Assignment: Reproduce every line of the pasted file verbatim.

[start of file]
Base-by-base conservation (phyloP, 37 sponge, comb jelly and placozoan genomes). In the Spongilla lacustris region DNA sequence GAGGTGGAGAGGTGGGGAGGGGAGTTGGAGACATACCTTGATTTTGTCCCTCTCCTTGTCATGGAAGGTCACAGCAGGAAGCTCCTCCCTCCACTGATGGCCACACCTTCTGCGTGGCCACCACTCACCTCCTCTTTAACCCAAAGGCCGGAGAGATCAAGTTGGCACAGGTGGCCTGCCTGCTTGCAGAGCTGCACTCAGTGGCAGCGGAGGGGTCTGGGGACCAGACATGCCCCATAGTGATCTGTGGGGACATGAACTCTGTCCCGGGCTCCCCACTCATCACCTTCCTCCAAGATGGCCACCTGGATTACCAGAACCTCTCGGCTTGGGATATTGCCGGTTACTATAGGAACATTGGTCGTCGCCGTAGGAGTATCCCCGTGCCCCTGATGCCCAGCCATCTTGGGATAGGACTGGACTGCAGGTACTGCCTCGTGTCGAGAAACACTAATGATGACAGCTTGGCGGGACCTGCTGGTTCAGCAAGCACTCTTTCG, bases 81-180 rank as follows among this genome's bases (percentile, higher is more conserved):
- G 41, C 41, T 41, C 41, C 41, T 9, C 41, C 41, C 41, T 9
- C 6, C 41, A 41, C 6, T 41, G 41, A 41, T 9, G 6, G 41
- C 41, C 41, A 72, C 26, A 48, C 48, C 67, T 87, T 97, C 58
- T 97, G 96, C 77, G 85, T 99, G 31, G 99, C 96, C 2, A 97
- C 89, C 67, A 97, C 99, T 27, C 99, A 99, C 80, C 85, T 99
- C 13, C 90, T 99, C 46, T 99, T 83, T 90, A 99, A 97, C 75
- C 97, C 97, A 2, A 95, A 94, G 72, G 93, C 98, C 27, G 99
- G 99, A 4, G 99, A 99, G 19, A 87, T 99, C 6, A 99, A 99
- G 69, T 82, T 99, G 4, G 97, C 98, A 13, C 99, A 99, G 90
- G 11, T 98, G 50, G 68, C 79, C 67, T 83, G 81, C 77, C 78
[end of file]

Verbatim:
Base-by-base conservation (phyloP, 37 sponge, comb jelly and placozoan genomes). In the Spongilla lacustris region DNA sequence GAGGTGGAGAGGTGGGGAGGGGAGTTGGAGACATACCTTGATTTTGTCCCTCTCCTTGTCATGGAAGGTCACAGCAGGAAGCTCCTCCCTCCACTGATGGCCACACCTTCTGCGTGGCCACCACTCACCTCCTCTTTAACCCAAAGGCCGGAGAGATCAAGTTGGCACAGGTGGCCTGCCTGCTTGCAGAGCTGCACTCAGTGGCAGCGGAGGGGTCTGGGGACCAGACATGCCCCATAGTGATCTGTGGGGACATGAACTCTGTCCCGGGCTCCCCACTCATCACCTTCCTCCAAGATGGCCACCTGGATTACCAGAACCTCTCGGCTTGGGATATTGCCGGTTACTATAGGAACATTGGTCGTCGCCGTAGGAGTATCCCCGTGCCCCTGATGCCCAGCCATCTTGGGATAGGACTGGACTGCAGGTACTGCCTCGTGTCGAGAAACACTAATGATGACAGCTTGGCGGGACCTGCTGGTTCAGCAAGCACTCTTTCG, bases 81-180 rank as follows among this genome's bases (percentile, higher is more conserved):
- G 41, C 41, T 41, C 41, C 41, T 9, C 41, C 41, C 41, T 9
- C 6, C 41, A 41, C 6, T 41, G 41, A 41, T 9, G 6, G 41
- C 41, C 41, A 72, C 26, A 48, C 48, C 67, T 87, T 97, C 58
- T 97, G 96, C 77, G 85, T 99, G 31, G 99, C 96, C 2, A 97
- C 89, C 67, A 97, C 99, T 27, C 99, A 99, C 80, C 85, T 99
- C 13, C 90, T 99, C 46, T 99, T 83, T 90, A 99, A 97, C 75
- C 97, C 97, A 2, A 95, A 94, G 72, G 93, C 98, C 27, G 99
- G 99, A 4, G 99, A 99, G 19, A 87, T 99, C 6, A 99, A 99
- G 69, T 82, T 99, G 4, G 97, C 98, A 13, C 99, A 99, G 90
- G 11, T 98, G 50, G 68, C 79, C 67, T 83, G 81, C 77, C 78